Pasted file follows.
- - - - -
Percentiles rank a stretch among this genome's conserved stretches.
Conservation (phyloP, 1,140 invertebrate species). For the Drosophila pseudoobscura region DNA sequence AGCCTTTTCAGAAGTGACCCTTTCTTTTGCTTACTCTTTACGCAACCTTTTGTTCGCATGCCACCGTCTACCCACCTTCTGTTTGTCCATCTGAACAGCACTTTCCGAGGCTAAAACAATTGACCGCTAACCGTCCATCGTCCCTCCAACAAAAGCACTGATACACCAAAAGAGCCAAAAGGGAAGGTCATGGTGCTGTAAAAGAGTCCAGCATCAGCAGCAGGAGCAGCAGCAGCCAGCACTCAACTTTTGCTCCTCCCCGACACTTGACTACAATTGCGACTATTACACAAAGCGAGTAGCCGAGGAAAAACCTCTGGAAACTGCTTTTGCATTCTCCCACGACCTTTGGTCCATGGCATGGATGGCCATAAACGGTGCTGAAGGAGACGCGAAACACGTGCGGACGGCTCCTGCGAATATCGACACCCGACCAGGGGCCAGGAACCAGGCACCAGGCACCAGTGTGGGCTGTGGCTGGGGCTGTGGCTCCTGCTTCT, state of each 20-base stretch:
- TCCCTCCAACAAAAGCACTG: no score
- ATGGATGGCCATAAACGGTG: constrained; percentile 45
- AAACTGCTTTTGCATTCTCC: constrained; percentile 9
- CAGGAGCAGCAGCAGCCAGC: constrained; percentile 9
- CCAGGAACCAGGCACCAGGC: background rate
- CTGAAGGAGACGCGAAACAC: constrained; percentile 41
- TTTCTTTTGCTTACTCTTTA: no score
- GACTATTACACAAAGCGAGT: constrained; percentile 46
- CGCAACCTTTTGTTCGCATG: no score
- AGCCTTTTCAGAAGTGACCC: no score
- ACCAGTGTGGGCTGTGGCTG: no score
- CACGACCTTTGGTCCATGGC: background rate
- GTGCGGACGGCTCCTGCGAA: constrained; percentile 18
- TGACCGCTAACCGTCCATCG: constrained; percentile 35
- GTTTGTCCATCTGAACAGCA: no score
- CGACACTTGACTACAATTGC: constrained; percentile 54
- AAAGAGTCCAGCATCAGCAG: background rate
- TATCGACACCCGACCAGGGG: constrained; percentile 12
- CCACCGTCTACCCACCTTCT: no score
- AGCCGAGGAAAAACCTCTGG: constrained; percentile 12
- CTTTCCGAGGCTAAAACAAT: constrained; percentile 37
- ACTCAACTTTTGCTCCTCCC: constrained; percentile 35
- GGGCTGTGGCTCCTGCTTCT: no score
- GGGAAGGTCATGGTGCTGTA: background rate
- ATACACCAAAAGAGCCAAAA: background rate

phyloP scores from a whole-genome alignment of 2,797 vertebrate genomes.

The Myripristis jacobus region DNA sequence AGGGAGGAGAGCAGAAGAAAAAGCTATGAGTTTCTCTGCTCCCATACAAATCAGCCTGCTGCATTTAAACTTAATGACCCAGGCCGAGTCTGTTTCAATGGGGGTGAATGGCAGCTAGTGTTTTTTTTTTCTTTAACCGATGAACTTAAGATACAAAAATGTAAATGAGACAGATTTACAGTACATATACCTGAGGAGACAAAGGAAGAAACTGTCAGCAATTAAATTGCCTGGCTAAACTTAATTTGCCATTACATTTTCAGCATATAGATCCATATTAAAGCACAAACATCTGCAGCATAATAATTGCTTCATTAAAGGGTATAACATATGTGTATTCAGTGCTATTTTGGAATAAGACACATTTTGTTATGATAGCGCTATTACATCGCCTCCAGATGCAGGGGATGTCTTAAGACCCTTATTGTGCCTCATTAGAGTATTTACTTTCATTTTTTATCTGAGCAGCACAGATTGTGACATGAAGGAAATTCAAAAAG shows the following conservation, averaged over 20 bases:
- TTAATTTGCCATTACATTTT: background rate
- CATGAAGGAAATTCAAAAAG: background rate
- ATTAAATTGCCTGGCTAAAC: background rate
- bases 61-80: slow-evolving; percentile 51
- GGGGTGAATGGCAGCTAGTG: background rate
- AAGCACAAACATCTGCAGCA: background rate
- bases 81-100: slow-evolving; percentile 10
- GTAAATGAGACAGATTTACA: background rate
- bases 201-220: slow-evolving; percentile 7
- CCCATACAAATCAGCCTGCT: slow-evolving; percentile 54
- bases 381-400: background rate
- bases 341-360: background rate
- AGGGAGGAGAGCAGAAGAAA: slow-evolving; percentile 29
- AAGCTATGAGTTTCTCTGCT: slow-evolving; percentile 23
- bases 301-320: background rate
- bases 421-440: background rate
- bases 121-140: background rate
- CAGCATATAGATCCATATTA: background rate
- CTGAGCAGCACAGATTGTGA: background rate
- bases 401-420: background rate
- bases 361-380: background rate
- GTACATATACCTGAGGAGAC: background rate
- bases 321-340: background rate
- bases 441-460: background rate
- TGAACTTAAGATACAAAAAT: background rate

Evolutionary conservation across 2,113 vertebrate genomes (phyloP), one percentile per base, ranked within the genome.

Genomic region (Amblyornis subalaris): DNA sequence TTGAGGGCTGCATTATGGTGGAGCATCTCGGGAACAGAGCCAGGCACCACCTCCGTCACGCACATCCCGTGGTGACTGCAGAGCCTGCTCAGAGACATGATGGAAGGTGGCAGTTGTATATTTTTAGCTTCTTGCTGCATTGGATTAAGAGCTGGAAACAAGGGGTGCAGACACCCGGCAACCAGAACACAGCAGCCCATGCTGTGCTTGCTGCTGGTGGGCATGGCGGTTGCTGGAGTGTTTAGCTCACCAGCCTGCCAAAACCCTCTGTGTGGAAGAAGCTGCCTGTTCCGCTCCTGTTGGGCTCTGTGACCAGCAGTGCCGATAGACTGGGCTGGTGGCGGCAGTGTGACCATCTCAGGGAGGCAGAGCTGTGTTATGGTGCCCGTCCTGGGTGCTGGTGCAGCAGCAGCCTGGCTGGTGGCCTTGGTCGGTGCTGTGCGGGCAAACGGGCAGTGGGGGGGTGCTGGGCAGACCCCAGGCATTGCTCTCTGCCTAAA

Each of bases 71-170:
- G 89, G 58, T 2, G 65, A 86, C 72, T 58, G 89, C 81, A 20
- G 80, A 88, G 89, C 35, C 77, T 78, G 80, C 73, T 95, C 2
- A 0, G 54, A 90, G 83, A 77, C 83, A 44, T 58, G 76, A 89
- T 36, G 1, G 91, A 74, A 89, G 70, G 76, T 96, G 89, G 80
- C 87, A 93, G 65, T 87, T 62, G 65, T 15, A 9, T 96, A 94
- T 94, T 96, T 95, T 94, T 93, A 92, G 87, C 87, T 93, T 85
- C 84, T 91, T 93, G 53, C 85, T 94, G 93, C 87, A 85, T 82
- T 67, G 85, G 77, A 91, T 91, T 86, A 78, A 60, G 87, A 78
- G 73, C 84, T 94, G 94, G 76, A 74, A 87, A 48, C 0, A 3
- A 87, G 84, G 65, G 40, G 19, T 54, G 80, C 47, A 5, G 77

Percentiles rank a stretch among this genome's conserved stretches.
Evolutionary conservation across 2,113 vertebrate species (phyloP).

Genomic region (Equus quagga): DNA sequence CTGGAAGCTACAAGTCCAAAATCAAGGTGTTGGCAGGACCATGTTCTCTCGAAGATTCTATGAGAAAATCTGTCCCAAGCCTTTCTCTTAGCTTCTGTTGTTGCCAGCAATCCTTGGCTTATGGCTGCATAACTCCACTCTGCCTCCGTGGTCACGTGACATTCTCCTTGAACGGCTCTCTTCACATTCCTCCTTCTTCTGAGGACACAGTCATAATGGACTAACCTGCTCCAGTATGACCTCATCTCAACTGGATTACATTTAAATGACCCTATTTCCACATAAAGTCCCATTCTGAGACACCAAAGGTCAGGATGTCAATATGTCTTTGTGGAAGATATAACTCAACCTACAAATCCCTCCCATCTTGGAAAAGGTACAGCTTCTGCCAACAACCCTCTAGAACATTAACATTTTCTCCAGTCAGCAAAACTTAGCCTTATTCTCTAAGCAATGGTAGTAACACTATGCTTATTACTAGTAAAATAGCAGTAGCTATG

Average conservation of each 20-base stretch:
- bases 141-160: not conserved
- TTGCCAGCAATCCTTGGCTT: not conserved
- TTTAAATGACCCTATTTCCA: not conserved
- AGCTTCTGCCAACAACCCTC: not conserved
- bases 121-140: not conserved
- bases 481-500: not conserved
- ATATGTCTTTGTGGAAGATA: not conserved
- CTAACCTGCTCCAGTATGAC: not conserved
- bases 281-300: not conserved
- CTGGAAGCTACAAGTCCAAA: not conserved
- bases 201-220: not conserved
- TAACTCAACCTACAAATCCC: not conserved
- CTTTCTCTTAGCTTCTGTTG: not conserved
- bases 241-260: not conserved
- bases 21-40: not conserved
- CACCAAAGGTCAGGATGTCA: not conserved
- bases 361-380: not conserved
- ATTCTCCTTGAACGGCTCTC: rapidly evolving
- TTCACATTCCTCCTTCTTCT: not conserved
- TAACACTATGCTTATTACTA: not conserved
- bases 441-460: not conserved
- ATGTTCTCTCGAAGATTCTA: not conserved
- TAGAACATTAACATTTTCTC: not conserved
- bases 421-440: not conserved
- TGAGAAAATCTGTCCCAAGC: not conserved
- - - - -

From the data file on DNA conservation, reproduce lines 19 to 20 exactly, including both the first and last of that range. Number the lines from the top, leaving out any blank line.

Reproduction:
- AAAGAGTCCAGCATCAGCAG: background rate
- TATCGACACCCGACCAGGGG: constrained; percentile 12